Madeline De La Cruz

Madeline De La Cruz
Downey High School, Downey, CA
Mentor: Kiersten Darrow, Cabrillo Marine Aquarium, CA
My research project is about discovering if jelly fish toxin has any negative effect on the process of fertilization for the purple sea urchin (Strongylocentrotus purpuratus). What I am doing is exposing the sperm of the urchins to different levels of jelly fish toxin. I mix the toxin solution with the sperm, then I allow the sperm to combine with the urchin eggs, inducing fertilization. After 45 minutes I look at the eggs under the microscope to observe and record how many eggs have been fertilized for each of the different toxin levels. I also look to see if the stages of fertilization have been disturbed for the eggs. Along the way I am learning that in real science, the results are not always going to be what you expected or predicted and that's okay. I'm really enjoying my time in the Aquatic Nursery Lab, the 5-6 hours I spent on Sundays go by very quickly because every minute there I am having fun! I love those sea urchins, specially the stubborn ones who don't want to cooperate and make me work longer. Another favorite part is feeding all the marine organisms, they have a way of thanking me by leaving behind their poop for me to clean. I like doing these odd jobs that most people wouldn't want to do.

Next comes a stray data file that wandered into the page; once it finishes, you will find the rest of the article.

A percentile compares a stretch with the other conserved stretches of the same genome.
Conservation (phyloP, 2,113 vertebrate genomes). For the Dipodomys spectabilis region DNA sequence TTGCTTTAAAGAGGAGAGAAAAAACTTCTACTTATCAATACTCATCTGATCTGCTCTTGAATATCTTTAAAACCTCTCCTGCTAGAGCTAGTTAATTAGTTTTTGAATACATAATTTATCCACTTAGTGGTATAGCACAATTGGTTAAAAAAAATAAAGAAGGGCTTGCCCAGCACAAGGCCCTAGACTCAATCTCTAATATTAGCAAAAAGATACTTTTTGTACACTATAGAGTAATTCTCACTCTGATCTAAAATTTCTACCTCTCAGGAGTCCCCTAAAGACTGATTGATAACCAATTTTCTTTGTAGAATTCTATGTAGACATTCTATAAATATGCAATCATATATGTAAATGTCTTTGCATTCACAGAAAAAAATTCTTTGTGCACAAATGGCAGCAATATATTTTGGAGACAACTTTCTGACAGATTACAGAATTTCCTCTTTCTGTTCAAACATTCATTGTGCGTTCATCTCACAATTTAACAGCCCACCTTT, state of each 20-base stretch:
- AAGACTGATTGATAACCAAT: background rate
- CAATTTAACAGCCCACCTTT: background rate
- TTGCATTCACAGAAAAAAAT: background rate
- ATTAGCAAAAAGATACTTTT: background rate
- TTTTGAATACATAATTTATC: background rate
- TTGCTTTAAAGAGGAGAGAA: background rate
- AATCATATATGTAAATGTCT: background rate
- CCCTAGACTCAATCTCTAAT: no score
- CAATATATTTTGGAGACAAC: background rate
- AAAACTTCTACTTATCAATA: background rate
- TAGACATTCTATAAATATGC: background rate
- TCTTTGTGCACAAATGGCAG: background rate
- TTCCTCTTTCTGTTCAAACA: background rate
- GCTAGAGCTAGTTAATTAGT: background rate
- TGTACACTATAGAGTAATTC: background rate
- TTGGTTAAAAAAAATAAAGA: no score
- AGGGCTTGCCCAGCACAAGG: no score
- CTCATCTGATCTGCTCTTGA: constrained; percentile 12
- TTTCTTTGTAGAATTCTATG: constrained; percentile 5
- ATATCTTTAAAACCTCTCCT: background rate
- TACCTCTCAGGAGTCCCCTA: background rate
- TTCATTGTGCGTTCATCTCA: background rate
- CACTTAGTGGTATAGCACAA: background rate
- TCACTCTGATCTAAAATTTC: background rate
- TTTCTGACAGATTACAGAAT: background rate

Benjamin C. Liu
Arcadia High School, Arcadia, CA
Mentor: Robin Liu, RD Biosciences, Inc.
“An integrated Device for Sample Preparation, RNA Amplification, and Disease Diagnostics”

Matthew G. Tang
Northwood High School, Irvine, CA
Mentors: M Khine, M Chu, Dept. of Biomedical Engineering, University of California, Irvine
"Fabrication and Evaluation of Dry Electrodes in a Long-Term Wireless Heart Monitoring System"

Jennifer Choi
Oxford Academy, Cypress, CA
Mentors: Y.Li, C.W. Wong, Dept. of Electrical Engineering, University of California, Los Angeles
“Entangling Time-Bin Qubits using an Optical Switch”

Sydney Marler currently attending Phillips Academy Boston, MA
E. Burroughs High School, Ridgecrest, CA
Mentor: Jason Li, Asylum Research, Santa Barbara, CA
“Phosphorene Nanodevice for Next Generation Energy Harvesting and Electronics”

Uniss Tan
Walnut High School, Walnut, CA
Mentors: J. Burke, J. Yagoubian, S. Fuchs, Western University of Health Sciences, College of Osteopathic Medicine of the Pacific; M. Peterfy, Cedars-Sinai Medical Center
“Investigating the Role of Two New Genes Potentially involved in Lipid Metabolism”

Ashley Abing
St Lucy’s Priory High School, Glendora, CA
Mentors: Y. Liu, M. Li, Beckman Research Institute